What matters are the context dependent issues. What issues will my child face living in, growing up in, and possibly then living in Slovakia as an adult (living in a country as an adult a common end result of being raised in a country). So, to the question: "Do you recommend Slovakia as a good place to raise kids?", when asked by someone of Indian skin complexion the contextual issues that matter VERY MUCH include the racial discrimination the child might face.

If it was the era before the US civil rights act and a black lady asked me how her children would fare in a locality that enforced Jim Crow laws I would warn her about the legal and cultural issues with segregation and racism. I certainly wouldn't just pretend they don't exist and let her take her children to somewhere where she is suddenly surprised her most precious loved ones are on the wrong side of some horrible injustice.

"A little more attention to the post/topic instead of the avatar might be a good idea."

So, perhaps a little more attention to the answer and why it is given rather than dismissing people, who make an honest mistake about a user's reason for asking a question, in a haughty and dismissive fashion might be a good idea.

Sak Falco :

So, perhaps a little more attention to the answer and why it is given rather than dismissing people, who make an honest mistake about a user's reason for asking a question, in a haughty and dismissive fashion might be a good idea.

It seemed pretty clear the reason for your answer.  You used the basis of someone's appearance as an opportunity to post an activist message about Romani discrimination, and you largely disregarded the actual questions that were asked.  Those questions apply to any expat, not only those of "Indian" complexion.  If you can answer any of them based on your own experiences, that might be more helpful.

As a black person living in Slovkia I agree 100% with Sak Falco.

Upon reading Priscilla's question (and before reading any replies) my gut reaction was to answer in a similar fashion to Sak, as one cannot help but take her complexion into account. The reason is two-fold:

1) She phrased the question in a way that made it appear as if she was asking for personal advice

2) With that in mind it and taking her avatar into account, it would simply be pure ignorance not to advise her of the realities she's likely to face on a very frequent basis. This is simply a fact of life here.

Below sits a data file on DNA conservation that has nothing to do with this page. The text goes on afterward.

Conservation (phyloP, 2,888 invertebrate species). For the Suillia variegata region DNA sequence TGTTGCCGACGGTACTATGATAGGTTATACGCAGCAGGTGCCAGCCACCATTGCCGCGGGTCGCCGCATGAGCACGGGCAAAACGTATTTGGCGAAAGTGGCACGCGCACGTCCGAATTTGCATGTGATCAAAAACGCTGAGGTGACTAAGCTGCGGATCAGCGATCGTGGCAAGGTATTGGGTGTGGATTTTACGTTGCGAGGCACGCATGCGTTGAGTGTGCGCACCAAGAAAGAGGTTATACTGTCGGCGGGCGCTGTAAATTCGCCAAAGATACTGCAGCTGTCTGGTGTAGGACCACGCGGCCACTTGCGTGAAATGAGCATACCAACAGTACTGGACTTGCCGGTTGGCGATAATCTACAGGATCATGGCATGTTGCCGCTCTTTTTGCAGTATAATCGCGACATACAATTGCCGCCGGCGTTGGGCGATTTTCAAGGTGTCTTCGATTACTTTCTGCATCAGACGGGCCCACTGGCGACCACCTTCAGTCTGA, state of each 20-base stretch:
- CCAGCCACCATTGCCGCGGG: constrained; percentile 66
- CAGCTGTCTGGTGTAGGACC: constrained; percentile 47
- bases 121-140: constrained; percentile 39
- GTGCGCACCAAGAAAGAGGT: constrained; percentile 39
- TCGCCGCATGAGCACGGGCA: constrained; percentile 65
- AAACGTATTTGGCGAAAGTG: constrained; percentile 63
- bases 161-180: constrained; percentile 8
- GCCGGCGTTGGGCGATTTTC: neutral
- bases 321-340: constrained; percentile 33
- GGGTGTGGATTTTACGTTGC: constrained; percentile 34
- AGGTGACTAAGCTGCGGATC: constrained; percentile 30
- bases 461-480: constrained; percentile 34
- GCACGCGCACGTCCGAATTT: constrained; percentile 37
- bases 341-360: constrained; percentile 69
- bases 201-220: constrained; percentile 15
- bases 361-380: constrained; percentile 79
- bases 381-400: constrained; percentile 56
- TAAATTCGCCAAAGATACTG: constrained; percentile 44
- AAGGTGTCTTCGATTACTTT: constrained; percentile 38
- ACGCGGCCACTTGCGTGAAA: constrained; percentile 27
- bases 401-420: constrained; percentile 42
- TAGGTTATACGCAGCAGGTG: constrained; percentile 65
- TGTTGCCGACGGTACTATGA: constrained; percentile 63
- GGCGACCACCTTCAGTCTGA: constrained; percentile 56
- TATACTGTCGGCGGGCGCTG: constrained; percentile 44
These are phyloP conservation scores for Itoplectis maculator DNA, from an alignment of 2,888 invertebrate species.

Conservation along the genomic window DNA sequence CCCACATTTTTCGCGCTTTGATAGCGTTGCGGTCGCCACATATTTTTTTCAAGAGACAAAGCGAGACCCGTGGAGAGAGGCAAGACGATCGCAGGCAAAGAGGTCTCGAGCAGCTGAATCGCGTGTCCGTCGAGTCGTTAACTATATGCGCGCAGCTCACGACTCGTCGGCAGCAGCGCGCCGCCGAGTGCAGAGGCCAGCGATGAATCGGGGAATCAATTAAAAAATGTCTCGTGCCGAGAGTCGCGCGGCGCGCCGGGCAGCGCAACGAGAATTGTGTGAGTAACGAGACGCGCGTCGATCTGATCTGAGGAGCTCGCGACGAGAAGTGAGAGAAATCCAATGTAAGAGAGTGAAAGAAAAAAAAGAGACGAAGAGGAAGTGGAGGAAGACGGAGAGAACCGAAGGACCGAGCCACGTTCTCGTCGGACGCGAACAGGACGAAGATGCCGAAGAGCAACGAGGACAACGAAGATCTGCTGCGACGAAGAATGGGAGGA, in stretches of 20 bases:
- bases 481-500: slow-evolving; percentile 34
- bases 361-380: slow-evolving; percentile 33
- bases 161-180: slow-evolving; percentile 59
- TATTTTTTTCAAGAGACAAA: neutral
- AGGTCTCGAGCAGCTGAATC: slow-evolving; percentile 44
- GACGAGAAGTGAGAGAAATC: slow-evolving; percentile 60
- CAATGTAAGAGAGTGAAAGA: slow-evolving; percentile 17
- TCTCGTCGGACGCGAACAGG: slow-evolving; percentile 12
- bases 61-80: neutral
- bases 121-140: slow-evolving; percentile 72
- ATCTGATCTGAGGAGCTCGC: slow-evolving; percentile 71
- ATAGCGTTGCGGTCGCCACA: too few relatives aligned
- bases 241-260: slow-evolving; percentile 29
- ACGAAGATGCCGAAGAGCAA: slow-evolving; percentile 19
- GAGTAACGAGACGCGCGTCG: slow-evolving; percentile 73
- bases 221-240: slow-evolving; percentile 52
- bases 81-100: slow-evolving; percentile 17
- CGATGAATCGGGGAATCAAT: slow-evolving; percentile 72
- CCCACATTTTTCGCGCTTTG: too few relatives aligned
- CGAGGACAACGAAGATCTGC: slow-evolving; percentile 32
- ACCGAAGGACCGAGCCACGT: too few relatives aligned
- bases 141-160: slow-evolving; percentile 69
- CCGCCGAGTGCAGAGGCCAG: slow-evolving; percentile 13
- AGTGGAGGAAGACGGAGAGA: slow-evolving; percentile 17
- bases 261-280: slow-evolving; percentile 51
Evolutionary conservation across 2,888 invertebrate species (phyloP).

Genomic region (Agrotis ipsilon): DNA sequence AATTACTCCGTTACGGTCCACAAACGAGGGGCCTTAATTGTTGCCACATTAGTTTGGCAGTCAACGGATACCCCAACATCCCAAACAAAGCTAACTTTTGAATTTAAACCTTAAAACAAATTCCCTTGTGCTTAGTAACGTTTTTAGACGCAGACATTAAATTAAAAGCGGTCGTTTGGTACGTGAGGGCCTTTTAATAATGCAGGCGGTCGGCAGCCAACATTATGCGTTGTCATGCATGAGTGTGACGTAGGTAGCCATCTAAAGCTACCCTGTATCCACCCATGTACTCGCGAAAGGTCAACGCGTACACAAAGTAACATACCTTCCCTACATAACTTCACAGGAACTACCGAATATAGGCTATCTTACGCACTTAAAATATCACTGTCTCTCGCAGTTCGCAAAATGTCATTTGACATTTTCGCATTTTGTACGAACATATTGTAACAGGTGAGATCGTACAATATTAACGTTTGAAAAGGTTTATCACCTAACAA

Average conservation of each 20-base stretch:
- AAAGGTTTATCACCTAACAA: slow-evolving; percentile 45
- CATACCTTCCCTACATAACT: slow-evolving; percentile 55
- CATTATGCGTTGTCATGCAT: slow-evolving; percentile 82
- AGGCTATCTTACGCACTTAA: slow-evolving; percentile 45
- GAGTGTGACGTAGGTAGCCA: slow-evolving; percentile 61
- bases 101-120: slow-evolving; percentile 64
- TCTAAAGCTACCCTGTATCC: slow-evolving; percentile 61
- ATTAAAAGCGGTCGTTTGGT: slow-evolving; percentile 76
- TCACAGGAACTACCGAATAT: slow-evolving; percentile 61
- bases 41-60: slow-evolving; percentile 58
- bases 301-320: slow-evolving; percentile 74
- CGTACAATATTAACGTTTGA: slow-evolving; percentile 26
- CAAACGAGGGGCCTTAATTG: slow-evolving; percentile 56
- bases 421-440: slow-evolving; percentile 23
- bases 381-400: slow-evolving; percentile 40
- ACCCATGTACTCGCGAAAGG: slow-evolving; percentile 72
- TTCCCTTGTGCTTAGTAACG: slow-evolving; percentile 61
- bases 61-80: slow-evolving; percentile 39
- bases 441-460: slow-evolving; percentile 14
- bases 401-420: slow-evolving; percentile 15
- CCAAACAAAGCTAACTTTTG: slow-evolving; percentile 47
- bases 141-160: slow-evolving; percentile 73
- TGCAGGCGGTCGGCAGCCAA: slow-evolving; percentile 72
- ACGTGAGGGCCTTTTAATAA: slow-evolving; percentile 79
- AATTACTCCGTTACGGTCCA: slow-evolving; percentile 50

Had Priscilla chosen a default avatar without her photo then I pretty much guarantee 99.9% of us would have assumed she's Caucasian and responded in the 'normal' way without even raising the subject of racial discrimination. Likewise, we would also respond in a similar way if this forum was based in London, the N.Y., Amsterdam, Paris or any other multi-cultural city where her complexion would raise no concern.

However, the fact is, this is not England. It's Slovakia and it would be foolish to think you would not be subject to some sort of discrimination. If you are not Caucasian then you will face discrimination. Period. The frequency and magnitude will vary but it will be present. There's no getting around this. I should know as I speak from personal experience. However, in my case it is slightly different as I have a darker complexion than Indians so I am not 'categorized' as a 'Gypsy' so to speak.

Despite this, I would say Slovakia is very family friendly and from that perspective is a great place to raise your children. It seems like a country very much geared towards family life (e.g. up to 3 yr paternity leave for mums).

Since moving here we've also noticed we do maybe 2-3 times more activities as a family than we did in the UK. Maybe because everything is closer and more accessible (School & nursery around 3 minutes walk). The weather also helps tremendously (proper summers & winters). Yes, the overall standard of facilities might not be that great compared to other parts of Europe but that's not important.

Our kids are thriving and doing so many activities. They love it! They say they're happier here than in the UK and that's what matters to me.